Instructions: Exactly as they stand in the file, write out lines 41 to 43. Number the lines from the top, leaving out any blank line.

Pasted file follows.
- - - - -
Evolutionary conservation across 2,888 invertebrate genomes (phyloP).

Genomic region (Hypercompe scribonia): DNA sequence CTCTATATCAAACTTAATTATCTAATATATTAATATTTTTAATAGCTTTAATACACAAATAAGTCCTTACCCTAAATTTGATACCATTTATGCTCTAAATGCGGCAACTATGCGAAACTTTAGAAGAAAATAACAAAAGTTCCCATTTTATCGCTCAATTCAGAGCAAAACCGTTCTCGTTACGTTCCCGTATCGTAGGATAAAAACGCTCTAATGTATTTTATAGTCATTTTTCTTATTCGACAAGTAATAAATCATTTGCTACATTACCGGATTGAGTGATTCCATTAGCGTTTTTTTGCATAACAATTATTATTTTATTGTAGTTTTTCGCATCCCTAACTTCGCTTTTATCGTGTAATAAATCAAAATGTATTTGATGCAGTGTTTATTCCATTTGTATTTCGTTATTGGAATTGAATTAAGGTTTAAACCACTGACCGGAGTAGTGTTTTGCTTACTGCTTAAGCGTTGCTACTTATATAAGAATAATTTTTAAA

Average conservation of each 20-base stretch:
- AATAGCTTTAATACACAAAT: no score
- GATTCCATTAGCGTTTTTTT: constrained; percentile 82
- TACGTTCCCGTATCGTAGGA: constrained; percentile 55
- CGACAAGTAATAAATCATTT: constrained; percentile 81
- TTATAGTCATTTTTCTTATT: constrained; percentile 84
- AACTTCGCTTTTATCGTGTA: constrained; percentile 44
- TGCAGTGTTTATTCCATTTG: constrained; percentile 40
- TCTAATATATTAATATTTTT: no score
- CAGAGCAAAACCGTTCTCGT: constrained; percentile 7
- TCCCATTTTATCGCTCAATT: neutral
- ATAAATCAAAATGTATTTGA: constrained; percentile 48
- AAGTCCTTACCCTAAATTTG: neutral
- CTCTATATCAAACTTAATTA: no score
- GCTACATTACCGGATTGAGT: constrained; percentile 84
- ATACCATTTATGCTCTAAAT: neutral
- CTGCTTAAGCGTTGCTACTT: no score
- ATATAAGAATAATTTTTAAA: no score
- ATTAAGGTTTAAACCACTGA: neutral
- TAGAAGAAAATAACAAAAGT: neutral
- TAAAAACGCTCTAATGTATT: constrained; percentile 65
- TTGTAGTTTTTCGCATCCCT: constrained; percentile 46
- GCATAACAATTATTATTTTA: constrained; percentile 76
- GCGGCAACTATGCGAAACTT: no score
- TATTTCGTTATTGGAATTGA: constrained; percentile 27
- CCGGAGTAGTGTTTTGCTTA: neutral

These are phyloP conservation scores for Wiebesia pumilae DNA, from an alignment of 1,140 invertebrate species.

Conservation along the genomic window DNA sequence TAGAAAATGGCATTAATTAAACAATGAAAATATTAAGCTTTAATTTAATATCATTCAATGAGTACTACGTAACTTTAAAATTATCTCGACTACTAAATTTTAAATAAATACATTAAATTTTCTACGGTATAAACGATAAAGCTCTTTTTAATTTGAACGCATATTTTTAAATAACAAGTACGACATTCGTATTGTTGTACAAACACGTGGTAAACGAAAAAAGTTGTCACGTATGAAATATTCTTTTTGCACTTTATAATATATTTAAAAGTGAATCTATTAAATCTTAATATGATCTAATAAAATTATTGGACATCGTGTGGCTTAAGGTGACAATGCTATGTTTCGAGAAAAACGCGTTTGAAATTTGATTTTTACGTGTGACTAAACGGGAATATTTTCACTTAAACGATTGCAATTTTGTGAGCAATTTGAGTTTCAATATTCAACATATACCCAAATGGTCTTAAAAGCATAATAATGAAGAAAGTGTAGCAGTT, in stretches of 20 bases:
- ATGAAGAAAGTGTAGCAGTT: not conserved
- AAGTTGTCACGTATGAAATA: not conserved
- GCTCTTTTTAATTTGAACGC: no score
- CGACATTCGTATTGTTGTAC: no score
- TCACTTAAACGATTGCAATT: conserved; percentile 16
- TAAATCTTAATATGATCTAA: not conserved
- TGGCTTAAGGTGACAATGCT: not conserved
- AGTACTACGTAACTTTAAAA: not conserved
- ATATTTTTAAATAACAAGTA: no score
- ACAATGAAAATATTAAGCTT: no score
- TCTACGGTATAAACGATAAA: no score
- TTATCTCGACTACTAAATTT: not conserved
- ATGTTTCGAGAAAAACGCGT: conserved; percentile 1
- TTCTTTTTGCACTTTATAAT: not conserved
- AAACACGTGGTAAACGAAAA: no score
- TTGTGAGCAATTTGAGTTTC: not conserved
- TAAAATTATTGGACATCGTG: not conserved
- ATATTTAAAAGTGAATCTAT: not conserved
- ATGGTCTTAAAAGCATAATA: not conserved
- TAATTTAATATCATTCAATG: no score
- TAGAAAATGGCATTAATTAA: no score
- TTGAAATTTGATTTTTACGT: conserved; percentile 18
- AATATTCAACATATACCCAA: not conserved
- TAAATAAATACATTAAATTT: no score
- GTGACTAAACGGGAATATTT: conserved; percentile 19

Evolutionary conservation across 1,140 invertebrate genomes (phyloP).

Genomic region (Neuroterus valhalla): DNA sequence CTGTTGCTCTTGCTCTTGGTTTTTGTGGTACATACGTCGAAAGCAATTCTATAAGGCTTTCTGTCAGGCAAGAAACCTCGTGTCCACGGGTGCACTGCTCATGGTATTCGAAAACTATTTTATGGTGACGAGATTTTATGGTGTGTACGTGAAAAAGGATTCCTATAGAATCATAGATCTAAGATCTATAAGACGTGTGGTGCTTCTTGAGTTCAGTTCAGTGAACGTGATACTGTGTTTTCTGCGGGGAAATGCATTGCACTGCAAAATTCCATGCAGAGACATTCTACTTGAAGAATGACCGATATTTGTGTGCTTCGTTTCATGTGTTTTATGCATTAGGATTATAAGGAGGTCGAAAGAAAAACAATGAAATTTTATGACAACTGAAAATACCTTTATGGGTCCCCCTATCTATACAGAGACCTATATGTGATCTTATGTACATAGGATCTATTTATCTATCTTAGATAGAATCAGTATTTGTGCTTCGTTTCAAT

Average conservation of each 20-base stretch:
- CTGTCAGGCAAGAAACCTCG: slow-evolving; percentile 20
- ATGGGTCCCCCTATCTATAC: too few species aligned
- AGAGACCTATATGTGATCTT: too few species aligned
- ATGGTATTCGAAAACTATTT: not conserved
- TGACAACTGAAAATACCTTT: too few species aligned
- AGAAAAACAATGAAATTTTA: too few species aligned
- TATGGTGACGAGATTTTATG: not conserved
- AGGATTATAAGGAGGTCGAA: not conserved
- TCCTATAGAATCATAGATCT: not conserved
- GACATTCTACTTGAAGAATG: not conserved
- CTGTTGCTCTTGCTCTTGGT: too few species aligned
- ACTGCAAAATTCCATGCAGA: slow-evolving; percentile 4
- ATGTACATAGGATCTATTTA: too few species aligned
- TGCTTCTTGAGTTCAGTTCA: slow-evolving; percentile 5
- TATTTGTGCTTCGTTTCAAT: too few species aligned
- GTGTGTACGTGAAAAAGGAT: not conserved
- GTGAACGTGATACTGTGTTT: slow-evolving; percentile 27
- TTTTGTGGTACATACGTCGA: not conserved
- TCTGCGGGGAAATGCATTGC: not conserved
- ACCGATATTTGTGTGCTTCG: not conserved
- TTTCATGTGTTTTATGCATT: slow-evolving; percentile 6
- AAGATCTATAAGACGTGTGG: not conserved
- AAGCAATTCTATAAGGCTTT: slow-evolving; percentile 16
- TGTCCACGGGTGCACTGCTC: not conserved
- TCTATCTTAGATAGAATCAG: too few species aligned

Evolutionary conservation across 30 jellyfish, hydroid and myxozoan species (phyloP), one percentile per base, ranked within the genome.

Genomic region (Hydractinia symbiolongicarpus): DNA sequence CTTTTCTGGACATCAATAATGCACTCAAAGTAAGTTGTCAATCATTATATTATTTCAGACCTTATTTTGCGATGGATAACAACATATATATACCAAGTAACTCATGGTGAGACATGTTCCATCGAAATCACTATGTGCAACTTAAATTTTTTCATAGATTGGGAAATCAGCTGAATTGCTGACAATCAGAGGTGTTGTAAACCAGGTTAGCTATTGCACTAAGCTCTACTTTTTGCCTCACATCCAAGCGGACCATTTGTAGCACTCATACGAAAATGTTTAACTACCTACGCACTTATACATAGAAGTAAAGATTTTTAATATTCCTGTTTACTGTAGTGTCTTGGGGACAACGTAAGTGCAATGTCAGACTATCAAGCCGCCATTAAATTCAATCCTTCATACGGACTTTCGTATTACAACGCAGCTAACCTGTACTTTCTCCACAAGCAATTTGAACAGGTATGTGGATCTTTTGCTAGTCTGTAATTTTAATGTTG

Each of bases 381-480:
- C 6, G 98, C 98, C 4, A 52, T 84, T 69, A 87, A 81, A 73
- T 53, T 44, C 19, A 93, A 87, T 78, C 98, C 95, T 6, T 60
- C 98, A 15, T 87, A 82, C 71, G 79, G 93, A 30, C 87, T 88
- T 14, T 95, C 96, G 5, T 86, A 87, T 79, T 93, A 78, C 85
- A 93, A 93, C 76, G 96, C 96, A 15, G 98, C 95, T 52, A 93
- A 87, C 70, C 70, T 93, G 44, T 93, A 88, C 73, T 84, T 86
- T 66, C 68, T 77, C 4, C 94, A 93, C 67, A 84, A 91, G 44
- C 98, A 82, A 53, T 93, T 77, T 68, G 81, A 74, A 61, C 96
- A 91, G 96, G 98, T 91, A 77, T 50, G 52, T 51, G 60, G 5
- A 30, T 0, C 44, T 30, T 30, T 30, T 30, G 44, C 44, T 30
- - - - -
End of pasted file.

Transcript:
- TCTACGGTATAAACGATAAA: no score
- TTATCTCGACTACTAAATTT: not conserved
- ATGTTTCGAGAAAAACGCGT: conserved; percentile 1